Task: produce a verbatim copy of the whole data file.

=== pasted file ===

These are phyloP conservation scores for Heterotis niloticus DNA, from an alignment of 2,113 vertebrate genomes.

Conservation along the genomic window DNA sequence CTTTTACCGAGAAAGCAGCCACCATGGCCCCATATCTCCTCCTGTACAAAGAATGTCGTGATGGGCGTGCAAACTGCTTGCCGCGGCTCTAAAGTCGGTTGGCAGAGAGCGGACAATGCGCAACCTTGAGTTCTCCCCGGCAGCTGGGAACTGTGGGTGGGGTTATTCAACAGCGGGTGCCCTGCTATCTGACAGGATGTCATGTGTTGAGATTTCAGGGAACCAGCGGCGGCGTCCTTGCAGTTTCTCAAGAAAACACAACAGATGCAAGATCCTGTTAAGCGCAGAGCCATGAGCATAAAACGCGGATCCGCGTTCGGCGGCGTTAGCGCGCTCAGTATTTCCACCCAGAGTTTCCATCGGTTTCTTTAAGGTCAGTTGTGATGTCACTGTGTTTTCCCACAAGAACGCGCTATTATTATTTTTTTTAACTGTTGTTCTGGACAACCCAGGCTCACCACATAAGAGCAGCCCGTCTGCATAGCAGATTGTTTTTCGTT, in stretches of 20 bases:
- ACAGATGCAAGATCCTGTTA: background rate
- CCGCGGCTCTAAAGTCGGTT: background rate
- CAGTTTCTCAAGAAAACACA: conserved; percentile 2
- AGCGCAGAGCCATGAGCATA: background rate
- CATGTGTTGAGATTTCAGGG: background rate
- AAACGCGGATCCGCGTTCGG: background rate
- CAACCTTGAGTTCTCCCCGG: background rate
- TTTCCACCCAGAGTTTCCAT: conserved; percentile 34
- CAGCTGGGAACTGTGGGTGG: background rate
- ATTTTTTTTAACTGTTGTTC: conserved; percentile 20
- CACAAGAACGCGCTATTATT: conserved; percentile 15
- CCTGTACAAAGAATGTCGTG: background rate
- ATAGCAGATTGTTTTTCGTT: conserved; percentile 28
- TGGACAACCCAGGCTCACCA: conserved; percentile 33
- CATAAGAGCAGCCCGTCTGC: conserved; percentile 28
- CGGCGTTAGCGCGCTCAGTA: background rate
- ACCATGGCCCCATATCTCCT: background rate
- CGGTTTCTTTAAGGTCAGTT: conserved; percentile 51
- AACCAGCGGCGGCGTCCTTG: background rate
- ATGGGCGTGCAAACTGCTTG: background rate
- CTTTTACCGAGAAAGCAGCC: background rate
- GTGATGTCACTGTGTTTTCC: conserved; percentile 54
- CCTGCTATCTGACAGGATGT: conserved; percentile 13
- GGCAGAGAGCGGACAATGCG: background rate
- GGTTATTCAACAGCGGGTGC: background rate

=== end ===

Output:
These are phyloP conservation scores for Heterotis niloticus DNA, from an alignment of 2,113 vertebrate genomes.

Conservation along the genomic window DNA sequence CTTTTACCGAGAAAGCAGCCACCATGGCCCCATATCTCCTCCTGTACAAAGAATGTCGTGATGGGCGTGCAAACTGCTTGCCGCGGCTCTAAAGTCGGTTGGCAGAGAGCGGACAATGCGCAACCTTGAGTTCTCCCCGGCAGCTGGGAACTGTGGGTGGGGTTATTCAACAGCGGGTGCCCTGCTATCTGACAGGATGTCATGTGTTGAGATTTCAGGGAACCAGCGGCGGCGTCCTTGCAGTTTCTCAAGAAAACACAACAGATGCAAGATCCTGTTAAGCGCAGAGCCATGAGCATAAAACGCGGATCCGCGTTCGGCGGCGTTAGCGCGCTCAGTATTTCCACCCAGAGTTTCCATCGGTTTCTTTAAGGTCAGTTGTGATGTCACTGTGTTTTCCCACAAGAACGCGCTATTATTATTTTTTTTAACTGTTGTTCTGGACAACCCAGGCTCACCACATAAGAGCAGCCCGTCTGCATAGCAGATTGTTTTTCGTT, in stretches of 20 bases:
- ACAGATGCAAGATCCTGTTA: background rate
- CCGCGGCTCTAAAGTCGGTT: background rate
- CAGTTTCTCAAGAAAACACA: conserved; percentile 2
- AGCGCAGAGCCATGAGCATA: background rate
- CATGTGTTGAGATTTCAGGG: background rate
- AAACGCGGATCCGCGTTCGG: background rate
- CAACCTTGAGTTCTCCCCGG: background rate
- TTTCCACCCAGAGTTTCCAT: conserved; percentile 34
- CAGCTGGGAACTGTGGGTGG: background rate
- ATTTTTTTTAACTGTTGTTC: conserved; percentile 20
- CACAAGAACGCGCTATTATT: conserved; percentile 15
- CCTGTACAAAGAATGTCGTG: background rate
- ATAGCAGATTGTTTTTCGTT: conserved; percentile 28
- TGGACAACCCAGGCTCACCA: conserved; percentile 33
- CATAAGAGCAGCCCGTCTGC: conserved; percentile 28
- CGGCGTTAGCGCGCTCAGTA: background rate
- ACCATGGCCCCATATCTCCT: background rate
- CGGTTTCTTTAAGGTCAGTT: conserved; percentile 51
- AACCAGCGGCGGCGTCCTTG: background rate
- ATGGGCGTGCAAACTGCTTG: background rate
- CTTTTACCGAGAAAGCAGCC: background rate
- GTGATGTCACTGTGTTTTCC: conserved; percentile 54
- CCTGCTATCTGACAGGATGT: conserved; percentile 13
- GGCAGAGAGCGGACAATGCG: background rate
- GGTTATTCAACAGCGGGTGC: background rate